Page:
This stage can be as detailed as conducting persona research and creating a specific profile of the type(s) of person you want to target with your content or more simply, pulling demographic details from your Google Analytics and social media accounts to understand the audience you are currently engaging.

Of course, you may determine that just because you are currently attracting a certain type of visitor doesn’t mean you want to target them. In fact, many content strategies focus on diversifying your audience by creating different content pieces to target a new audience which has the potential to drive sales and revenue.

3.      Carry out a content audit

If you are already creating content, conduct a content audit to identify what is currently working for your audience and what type of content drives the highest engagement. This can tell you the type of content you need to include in your strategy moving forward, however it can also identify opportunities if there are content types you are not currently creating.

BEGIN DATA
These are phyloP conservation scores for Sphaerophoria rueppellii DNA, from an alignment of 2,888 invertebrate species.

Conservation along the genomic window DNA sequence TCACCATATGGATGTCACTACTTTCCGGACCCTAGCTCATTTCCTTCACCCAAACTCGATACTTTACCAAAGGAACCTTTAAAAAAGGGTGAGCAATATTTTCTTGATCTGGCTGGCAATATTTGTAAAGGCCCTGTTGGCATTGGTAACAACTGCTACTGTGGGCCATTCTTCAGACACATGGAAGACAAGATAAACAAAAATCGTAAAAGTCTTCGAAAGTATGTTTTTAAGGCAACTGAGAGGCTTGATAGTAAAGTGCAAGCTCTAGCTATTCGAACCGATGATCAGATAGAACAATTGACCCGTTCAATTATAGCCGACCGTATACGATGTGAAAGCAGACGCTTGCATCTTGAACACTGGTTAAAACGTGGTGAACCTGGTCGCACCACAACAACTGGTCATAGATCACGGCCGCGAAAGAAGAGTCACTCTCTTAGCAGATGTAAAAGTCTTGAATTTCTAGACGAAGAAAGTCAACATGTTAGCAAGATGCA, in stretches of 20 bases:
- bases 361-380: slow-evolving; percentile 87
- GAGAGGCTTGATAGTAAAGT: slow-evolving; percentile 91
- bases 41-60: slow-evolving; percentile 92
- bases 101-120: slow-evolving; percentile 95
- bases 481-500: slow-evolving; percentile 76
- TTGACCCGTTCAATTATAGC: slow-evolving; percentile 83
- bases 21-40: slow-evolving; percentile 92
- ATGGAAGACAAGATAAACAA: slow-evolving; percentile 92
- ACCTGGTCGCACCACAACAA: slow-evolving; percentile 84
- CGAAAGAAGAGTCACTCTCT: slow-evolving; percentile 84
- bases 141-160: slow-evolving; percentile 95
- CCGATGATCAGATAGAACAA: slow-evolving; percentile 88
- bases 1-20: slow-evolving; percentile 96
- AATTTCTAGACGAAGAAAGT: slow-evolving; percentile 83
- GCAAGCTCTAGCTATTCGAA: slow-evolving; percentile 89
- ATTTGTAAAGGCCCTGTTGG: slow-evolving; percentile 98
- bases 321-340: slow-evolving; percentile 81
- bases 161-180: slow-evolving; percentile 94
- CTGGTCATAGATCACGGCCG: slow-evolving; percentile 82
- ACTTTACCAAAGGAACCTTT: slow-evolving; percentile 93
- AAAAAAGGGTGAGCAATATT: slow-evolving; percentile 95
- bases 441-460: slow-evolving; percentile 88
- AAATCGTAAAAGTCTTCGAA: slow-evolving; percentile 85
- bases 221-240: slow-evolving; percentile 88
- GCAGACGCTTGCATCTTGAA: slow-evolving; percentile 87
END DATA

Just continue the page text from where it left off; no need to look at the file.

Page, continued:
If your main content strategy focusses on blog posts, take a look at how you can make them work harder.

Let’s say you work in the tourism industry and you publish weekly posts about things to do and places to eat out etc. Can you look at curating all of this great content into one pillar post that presents a complete guide to specific destinations and then links out to all this supporting content? This could even be a downloadable guide that people can take with them on their travels for example.

Your content strategy should consider every type of content and not just stick to the things you have always done (see point 5).

4.      Carry out keyword research

Understanding your audience is important but understanding the keywords they are searching for is equally important.

The foundation of any solid content strategy should include a detailed keyword research report that highlights all of the keywords that you wish to target with the content you are creating. From here, you can identify the types of content that are already ranking for those keywords and determine the best way for you to target those keywords with the content you are creating (see point 5).